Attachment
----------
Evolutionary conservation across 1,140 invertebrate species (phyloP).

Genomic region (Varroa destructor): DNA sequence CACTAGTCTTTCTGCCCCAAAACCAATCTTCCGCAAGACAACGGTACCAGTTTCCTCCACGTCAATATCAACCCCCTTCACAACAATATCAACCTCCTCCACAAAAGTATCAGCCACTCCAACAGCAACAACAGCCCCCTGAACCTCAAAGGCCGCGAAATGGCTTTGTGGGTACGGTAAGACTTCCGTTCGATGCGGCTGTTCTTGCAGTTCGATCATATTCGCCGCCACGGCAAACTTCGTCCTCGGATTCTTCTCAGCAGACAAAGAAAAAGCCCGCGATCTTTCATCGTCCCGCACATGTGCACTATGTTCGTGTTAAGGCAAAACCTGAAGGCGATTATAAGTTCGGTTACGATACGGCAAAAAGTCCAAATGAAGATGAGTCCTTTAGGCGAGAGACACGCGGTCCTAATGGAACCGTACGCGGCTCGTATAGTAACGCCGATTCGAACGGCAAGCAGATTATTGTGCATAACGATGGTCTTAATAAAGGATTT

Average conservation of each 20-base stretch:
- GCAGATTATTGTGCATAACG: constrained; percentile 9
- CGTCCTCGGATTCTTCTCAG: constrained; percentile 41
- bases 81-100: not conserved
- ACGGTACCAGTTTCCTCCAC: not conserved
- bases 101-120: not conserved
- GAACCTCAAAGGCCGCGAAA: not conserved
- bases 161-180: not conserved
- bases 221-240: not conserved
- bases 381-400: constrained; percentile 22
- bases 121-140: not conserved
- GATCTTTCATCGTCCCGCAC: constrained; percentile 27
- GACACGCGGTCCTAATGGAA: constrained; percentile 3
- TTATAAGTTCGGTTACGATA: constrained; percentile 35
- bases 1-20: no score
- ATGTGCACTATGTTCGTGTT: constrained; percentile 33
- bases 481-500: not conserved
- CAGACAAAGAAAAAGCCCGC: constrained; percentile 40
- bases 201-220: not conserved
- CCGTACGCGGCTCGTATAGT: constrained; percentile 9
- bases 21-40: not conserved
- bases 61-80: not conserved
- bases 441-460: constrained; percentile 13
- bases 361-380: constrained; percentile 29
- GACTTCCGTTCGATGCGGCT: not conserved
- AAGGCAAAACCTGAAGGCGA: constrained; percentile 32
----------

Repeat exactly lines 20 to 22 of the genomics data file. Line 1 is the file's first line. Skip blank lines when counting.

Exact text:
- CAGACAAAGAAAAAGCCCGC: constrained; percentile 40
- bases 201-220: not conserved
- CCGTACGCGGCTCGTATAGT: constrained; percentile 9